Elinor Glyn  

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Elinor Glyn, née Sutherland (b. 17 October 1864 – d. 23 September 1943), was a British novelist and scriptwriter who specialised in romantic fiction which was considered scandalous for its time. She popularized the concept of It. Although her works are relatively tame by modern standards, she had tremendous influence on early 20th century popular culture and perhaps on the careers of notable Hollywood stars such as Rudolph Valentino, Gloria Swanson and Clara Bow in particular.

Writing career

Glyn pioneered risqué, and sometimes erotic, romantic fiction aimed at a female readership which was radical for its time, though her writing would not be considered scandalous by modern standards. She coined the use of It, which is repeatedly yet erroneously described as a euphemism for sexuality or sex appeal. In 1919 she signed a contract with William Randolph Hearst's International Magazine Company for stories and articles which included a clause for the motion picture rights. She wrote for Cosmopolitan and other Hearst press titles giving advice on how to keep your man and also some health & beauty tips. 'The Elinor Glyn System of Writing' (1922) gives insights into writing for Hollywood studios and magazine editors at this time.

From the 1927 novel, It: "To have 'It', the fortunate possessor must have that strange magnetism which attracts both sexes... In the animal world 'It' demonstrates in tigers and cats—both animals being fascinating and mysterious, and quite unbiddable." From the 1927 movie, It: "self-confidence and indifference as to whether you are pleasing or not". Glyn was the celebrated author of such early 20th century bestsellers as It, Three Weeks, Beyond the Rocks and other novels which were then considered quite racy.

On the strength of the popularity and notoriety of her books, Glyn moved to Hollywood to work in the movie industry in 1920. She is credited with the re-styling of Gloria Swanson from giggly starlet to elegant star. Beyond the Rocks was made into a silent film that was released in 1922; the Sam Wood-directed film stars Gloria Swanson and Rudolph Valentino as a romantic pair. In 1927, Glyn helped to make a star of actress Clara Bow for whom she coined the sobriquet "the It girl". In 1928, Bow also starred in Red Hair, which was based on Glyn's 1905 novel.

Apart from being a scriptwriter for the silent movie industry, working for both MGM and Paramount Pictures in Hollywood in the mid-1920s, she had a brief career as one of the earliest female directors. Her family established a company in 1924, Elinor Glyn Ltd, to which she signed her copyrights receiving an income from the firm and an annuity in later life. The firm was an early pioneer of cross-media branding.


References in popular culture

  • A scene in Glyn's most sensational work, Three Weeks, inspired the doggerel:
Would you like to sin
With Elinor Glyn
On a tiger skin?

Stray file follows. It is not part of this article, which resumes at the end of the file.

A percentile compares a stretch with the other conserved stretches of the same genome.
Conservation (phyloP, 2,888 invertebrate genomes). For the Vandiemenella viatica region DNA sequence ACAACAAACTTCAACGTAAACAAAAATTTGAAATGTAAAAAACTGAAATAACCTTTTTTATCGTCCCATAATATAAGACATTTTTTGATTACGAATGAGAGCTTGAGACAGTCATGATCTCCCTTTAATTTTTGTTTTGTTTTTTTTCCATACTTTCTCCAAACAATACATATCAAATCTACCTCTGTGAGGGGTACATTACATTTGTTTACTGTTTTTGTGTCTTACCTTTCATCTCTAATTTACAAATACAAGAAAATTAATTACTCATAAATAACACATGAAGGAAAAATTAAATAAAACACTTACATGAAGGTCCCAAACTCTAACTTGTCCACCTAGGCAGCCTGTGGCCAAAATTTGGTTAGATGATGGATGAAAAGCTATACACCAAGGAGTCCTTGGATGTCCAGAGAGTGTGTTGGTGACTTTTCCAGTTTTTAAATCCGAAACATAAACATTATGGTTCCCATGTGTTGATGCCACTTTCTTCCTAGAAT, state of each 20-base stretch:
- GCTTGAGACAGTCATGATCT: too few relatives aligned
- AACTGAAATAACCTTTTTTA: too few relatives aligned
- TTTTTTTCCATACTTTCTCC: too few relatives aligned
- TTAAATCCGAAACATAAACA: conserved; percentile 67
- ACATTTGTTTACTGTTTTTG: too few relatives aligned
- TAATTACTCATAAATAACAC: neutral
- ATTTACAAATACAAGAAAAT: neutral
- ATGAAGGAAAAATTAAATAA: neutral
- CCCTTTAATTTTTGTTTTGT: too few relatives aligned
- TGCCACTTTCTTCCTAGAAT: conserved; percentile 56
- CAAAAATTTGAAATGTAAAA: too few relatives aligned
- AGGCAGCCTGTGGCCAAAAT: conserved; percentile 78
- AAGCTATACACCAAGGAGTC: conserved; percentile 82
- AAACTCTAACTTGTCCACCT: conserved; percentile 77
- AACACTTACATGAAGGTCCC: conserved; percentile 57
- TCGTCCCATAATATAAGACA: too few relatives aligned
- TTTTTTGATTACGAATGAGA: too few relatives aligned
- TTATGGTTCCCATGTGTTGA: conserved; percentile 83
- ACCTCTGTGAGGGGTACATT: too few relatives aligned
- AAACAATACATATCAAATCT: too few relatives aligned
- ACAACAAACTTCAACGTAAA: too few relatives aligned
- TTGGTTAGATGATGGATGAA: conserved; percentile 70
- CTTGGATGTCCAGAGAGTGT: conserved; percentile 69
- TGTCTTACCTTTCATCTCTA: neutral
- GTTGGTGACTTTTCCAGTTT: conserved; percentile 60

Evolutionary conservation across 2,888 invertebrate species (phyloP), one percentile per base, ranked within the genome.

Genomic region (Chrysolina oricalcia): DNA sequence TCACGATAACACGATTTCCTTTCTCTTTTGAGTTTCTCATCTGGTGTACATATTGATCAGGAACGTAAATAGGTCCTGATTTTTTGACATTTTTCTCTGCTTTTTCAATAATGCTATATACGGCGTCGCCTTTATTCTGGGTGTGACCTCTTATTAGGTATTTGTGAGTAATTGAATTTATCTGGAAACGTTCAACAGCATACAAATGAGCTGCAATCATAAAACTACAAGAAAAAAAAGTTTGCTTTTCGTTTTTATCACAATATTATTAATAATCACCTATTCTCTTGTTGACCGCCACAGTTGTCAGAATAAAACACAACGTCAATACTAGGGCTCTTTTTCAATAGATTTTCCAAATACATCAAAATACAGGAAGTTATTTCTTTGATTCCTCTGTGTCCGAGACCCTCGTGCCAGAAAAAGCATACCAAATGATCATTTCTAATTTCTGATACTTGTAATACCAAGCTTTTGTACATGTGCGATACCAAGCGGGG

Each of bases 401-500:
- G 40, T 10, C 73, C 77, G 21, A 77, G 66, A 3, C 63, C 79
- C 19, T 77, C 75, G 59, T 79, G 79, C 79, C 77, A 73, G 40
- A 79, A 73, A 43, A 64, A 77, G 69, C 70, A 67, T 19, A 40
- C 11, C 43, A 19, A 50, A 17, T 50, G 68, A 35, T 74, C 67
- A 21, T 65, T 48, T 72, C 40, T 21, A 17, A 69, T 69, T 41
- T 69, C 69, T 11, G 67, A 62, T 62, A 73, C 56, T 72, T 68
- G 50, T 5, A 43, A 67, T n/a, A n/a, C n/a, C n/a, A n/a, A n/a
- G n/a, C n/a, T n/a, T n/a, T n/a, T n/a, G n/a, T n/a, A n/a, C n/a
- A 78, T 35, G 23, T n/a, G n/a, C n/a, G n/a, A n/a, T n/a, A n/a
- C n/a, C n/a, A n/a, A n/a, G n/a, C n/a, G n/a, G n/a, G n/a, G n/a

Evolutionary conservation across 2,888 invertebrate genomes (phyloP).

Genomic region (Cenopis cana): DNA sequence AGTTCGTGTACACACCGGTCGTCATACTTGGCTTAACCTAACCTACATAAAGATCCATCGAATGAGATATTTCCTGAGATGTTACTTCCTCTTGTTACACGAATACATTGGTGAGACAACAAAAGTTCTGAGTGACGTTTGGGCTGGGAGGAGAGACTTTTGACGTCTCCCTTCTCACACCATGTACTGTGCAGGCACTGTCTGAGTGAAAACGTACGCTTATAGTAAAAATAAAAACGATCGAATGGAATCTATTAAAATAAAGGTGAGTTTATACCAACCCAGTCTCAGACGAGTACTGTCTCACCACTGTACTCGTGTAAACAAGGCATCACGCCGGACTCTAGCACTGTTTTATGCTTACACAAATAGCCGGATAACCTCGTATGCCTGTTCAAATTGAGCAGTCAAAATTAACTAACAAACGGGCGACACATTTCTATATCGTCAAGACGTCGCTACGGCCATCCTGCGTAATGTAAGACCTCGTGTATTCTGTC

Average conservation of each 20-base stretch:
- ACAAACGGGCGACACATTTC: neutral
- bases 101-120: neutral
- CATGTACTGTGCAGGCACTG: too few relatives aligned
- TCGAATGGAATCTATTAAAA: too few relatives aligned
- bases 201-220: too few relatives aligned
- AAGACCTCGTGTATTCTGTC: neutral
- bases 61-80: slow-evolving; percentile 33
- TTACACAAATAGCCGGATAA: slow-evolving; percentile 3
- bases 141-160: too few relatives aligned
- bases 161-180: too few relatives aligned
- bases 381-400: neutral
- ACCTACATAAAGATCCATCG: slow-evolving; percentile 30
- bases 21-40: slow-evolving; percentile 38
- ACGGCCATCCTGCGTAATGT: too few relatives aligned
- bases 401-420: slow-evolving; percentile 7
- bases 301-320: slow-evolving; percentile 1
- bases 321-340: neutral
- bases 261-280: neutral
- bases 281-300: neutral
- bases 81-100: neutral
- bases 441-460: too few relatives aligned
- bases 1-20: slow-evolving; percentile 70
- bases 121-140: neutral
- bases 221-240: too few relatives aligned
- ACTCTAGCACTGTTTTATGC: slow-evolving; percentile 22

Or would you prefer
To err with her
On some other fur?
  • Glyn makes an appearance in a 1927 Lorenz Hart song, "My Heart Stood Still" from One Dam Thing After Another:
I read my Plato
Love, I thought a sin
But since your kiss
I'm reading missus Glyn!
  • She occasionally cites herself in the third person in her own books, as in Man and Maid (1922) when she has a character refer to "that It" as something "Elinor Glyn writes of in her books."
  • In Evelyn Waugh's 1952 novel Men at Arms (the first of the Sword of Honour trilogy), an (RAF) Air Marshal recites the poem upon spotting a polar bear rug by the fire in a London club, of which he has just wangled membership (p. 125). To this, another member responds 'Who the hell is Elinor Glyn?'. The Air Marshal replies 'Oh, just a name, you know, put in to make it rhyme.' This was both a snub to the Air Marshal and a literary snubbing of Glyn by Waugh.
‘Never had he met a woman in whom 'the great It', eloquently hymned by Mrs Elinor Glyn, was so completely lacking.'
  • Among the funniest of S. J. Perelman's writings is his series of pieces, Cloudland Revisited, in which, as a middle-aged man, he re-reads and describes the risqué novels that had thrilled him as a youth. Tuberoses and Tigers deals with Glyn's Three Weeks. Perelman described it as 'servant-girl literature' and called Glyn's style 'marshmallow'. Perelman also mentions a film version of the book made by Samuel Goldwyn in 1924, in which Aileen Pringle starred. Perelman recalled Goldwyn's 'seductive' image of Pringle 'lolling on a tiger skin...'
  • In the 1954 Stanley Donen-directed film Deep in My Heart, the musical number It features acclaimed tap dance Anne Miller singing about Elinor Glyn and Sigmund Freud.
  • In the 1962 film version of Meredith Willson's musical The Music Man, Marian Paroo, the librarian, asks the prudish Mrs. Shinn, the mayor's wife, if she would not rather have her daughter reading the classic Persian poetry of Omar Khayyam than Elinor Glyn, to which Mrs. Shinn replies, "What Elinor Glyn reads is her mother's problem!"
  • In his autobiography, Mark Twain describes the time he met Glyn, when they had a wide-ranging and frank discussion of "nature's laws" and other matters not to be repeated.
  • In the 1923 film The Ten Commandments, one title card says "Nobody believes in these Commandment things nowadays—and I think Elinor Glyn's a lot more interesting."
  • In season five, episode three of Downton Abbey (set in 1924) the character Tom Branson refers to the scandalous nature of Elinor Glyn's novels.




Unless indicated otherwise, the text in this article is either based on Wikipedia article "Elinor Glyn" or another language Wikipedia page thereof used under the terms of the GNU Free Documentation License; or on research by Jahsonic and friends. See Art and Popular Culture's copyright notice.

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